In 1977, Romero became Archbishop of San Salvador, the capital city. The situation in El Salvador was becoming worse and he couldn't remain silent any longer. The military were killing the Salvadorian people - especially those demanding justice. Thousands of people began to go missing. Romero demanded that the President of El Salvador thoroughly investigate the killings, but he failed to do so.

As more and more people disappeared with greater frequency, Oscar Romero had nothing left to offer his people except faith and hope. He continued to use the radio broadcast of his Sunday sermons to tell people what was happening throughout the country, to talk about the role of the Church and to offer his listeners hope that they would not suffer and die in vain.

On March 23, 1980, after reporting the previous week's deaths and disappearances, Oscar Romero began to speak directly to soldiers and policemen: "I beg you, I implore you, I order you... in the name of God, stop the repression!" The following evening, while saying Mass in the chapel of Divine Providence Hospital, Archbishop Oscar Romero was shot by a paid assassin.

Only moments before his death, Romero spoke these prophetic words: "Those who surrender to the service of the poor through love of Christ will live like the grain of wheat that dies... The harvest comes because of the grain that dies."

Pope Francis formally recognized Feb. 3 that Archbishop Romero was killed "in hatred of the faith" -- and not for purely political reasons.

(Biography partially excerpted from Caritas Australia)


Here are three songs that you can be used for your own prayer time or to share with your students. These songs can help in our prayer as we invoke the Holy Spirit to come upon us and to pray in us. 

"Breathe on me, breath of God" by Edwin Hatch

Breathe on me, Breath of God,

Fill me with life anew,
That I may love what Thou dost love,
And do what Thou wouldst do.

Breathe on me, Breath of God,
Until my heart is pure,
Until with Thee I will one will,
To do and to endure.

Breathe on me, Breath of God,
Till I an wholly Thine,
Until this earthly part of me
Glows with Thy fire divine.

Breathe on me, Breath of God,
So shall I never die,
But live with Thee the perfect life 
Of Thine eternity.  

"Send Us Your Spirit" by David Haas

Come Lord Jesus. Send us your Spirit. Renew the face of the earth. 

Come to us, Spirit of God. Breathe in us now. We sing together.
Spirit of hope and of light, fill all our lives.
Come to us, Spirit of God.

Come Lord Jesus. Send us your Spirit. Renew the face of the earth.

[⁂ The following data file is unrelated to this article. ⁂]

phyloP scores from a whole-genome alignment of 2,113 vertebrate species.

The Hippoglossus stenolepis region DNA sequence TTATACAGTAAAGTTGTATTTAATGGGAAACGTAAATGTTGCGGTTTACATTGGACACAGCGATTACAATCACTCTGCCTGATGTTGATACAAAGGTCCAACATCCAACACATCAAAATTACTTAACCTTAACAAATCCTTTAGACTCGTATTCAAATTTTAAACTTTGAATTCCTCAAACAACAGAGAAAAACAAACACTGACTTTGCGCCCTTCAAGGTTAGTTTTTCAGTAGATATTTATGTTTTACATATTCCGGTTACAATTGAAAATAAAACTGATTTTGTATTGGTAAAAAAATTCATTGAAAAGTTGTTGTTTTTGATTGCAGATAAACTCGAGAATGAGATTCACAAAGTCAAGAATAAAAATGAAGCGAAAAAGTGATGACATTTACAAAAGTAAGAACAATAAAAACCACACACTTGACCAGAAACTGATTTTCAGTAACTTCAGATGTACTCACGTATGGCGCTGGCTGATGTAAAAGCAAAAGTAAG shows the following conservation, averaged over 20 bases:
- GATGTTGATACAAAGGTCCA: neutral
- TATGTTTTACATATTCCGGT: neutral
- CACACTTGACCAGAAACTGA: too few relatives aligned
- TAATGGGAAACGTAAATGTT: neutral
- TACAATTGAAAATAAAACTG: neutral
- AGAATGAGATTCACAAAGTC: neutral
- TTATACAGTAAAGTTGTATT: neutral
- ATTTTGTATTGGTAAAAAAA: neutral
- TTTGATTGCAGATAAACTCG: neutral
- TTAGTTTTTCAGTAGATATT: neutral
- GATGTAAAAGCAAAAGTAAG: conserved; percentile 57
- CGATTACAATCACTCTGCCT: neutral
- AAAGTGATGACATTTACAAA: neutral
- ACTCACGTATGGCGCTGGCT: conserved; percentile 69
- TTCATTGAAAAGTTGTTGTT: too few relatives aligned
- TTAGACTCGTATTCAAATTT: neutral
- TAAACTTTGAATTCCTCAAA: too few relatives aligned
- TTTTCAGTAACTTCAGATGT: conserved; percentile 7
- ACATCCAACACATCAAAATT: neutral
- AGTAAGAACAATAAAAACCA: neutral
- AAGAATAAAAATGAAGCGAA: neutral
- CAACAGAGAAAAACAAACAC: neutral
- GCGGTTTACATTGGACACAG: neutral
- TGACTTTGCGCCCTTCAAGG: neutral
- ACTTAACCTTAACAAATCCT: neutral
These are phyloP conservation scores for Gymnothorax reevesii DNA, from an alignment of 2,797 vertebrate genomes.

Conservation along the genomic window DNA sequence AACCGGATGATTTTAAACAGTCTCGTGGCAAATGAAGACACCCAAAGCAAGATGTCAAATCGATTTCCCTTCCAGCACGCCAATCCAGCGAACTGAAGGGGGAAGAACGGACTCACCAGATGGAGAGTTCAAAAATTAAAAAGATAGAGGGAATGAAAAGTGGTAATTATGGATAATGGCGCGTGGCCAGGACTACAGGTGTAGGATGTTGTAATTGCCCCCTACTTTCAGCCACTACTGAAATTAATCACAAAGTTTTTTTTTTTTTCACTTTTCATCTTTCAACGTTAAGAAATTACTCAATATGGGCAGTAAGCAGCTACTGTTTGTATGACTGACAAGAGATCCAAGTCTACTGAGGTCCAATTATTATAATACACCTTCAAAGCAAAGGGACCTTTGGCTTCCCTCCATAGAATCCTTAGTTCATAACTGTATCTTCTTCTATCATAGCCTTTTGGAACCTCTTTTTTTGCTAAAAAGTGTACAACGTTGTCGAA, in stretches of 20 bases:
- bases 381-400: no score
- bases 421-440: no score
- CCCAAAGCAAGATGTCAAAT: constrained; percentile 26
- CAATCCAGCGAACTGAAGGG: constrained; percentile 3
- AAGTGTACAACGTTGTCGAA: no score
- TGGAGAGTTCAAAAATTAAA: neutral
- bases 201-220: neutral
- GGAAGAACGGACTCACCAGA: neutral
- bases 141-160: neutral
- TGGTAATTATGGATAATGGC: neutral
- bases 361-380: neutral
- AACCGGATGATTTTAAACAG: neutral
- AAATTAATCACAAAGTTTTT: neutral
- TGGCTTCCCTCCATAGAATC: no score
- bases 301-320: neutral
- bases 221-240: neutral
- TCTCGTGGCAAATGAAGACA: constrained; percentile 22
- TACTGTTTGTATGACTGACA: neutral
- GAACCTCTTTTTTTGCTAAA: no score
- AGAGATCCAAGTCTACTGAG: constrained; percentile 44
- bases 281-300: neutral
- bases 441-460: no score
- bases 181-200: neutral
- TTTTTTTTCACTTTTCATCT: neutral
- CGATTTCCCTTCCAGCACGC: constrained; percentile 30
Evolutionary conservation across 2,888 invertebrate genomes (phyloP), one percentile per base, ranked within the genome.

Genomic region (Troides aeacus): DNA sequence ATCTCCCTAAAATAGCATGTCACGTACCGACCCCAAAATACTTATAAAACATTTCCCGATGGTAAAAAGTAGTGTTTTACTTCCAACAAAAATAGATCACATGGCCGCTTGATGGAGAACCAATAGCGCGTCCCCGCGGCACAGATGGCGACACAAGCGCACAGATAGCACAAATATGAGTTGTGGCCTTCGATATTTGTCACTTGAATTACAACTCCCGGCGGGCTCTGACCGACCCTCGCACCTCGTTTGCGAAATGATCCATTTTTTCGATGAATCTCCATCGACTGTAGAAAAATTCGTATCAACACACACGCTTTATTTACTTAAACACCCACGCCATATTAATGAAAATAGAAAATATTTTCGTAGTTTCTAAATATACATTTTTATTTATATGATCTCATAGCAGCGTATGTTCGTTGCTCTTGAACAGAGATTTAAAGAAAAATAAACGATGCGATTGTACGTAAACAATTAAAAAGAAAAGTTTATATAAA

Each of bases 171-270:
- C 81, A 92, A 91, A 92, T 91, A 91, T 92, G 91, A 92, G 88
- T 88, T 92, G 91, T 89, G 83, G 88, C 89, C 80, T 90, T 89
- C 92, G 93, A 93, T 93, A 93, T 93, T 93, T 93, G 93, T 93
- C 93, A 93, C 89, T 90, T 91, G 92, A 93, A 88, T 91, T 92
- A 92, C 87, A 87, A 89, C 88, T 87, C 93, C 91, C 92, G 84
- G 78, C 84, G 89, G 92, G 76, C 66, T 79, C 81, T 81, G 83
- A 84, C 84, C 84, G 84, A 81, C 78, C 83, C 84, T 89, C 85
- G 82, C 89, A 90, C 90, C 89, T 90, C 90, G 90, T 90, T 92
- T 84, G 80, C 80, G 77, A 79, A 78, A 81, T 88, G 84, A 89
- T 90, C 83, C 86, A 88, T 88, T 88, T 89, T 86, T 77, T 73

Fill us with the fire of your love. Burn in us now. Bring us together. 
Come to us; dwell in us. Change our lives, oh Lord. Come to us, Spirit of God. 

Come Lord Jesus. Send us your Spirit. Renew the face of the earth. 

Send us the wings of new birth.
Fill all the earth with the love you have taught us.
Let all creation now be shaken with love. Come to us, Spirit of God.

Come Lord Jesus. Send us your Spirit. Renew the face of the earth. 

"Veni Sancte Spiritus" by the Community of 

Come Holy Spirit, from heaven shine forth:
 With your glorious light, Veni Sancte Spiritus

Come Father of the poor, come generous Spirit
Come light of our lives, Veni Sancte Spiritus.

Come from the four winds, O Spirit
Come, breath of God, disperse the shadows over us
Renew and strengthen your people, Veni Sancte Spiritus.

Father of the poor, come to our poverty
Shower on us the seven gifts of your grace,
Be the light of our lives, O come, Veni Sancte Spiritus. 

You are our only comforter, peace of the soul.
In the heat you shade us, in our labor you refresh us,
And in trouble you are our strength, Veni Sancte, Spiritus. 

May the Spirit of the Lord continue to inspire joy in your work.

In communion,
Janet Loo
Campus Minister/Director of Chamber Choir
King's University College

Upcoming Events
Carpe Diem: Catholic Student Leadership Conference
May 29, 8:30am-2pm
More details to follow.
Youth News
Pentecost Sunday

Solemnity of the Most Holy Trinity

Diocesan Ministers Prayer Calendar
Campus Ministry Team

Administrative Assistant

Pastoral Counsellor

Campus Minister

Campus Minister / Director of KUC Chamber Choir

Maija Wilson 
Campus Minister
Share this email
If you know someone who would like to receive this email, please let us know.
Office of Campus Ministry | Christ the King University Parish  
King's University College
266 Epworth Avenue
London, Ontario, N6A 2M3
Like us on Facebook   Follow us on Twitter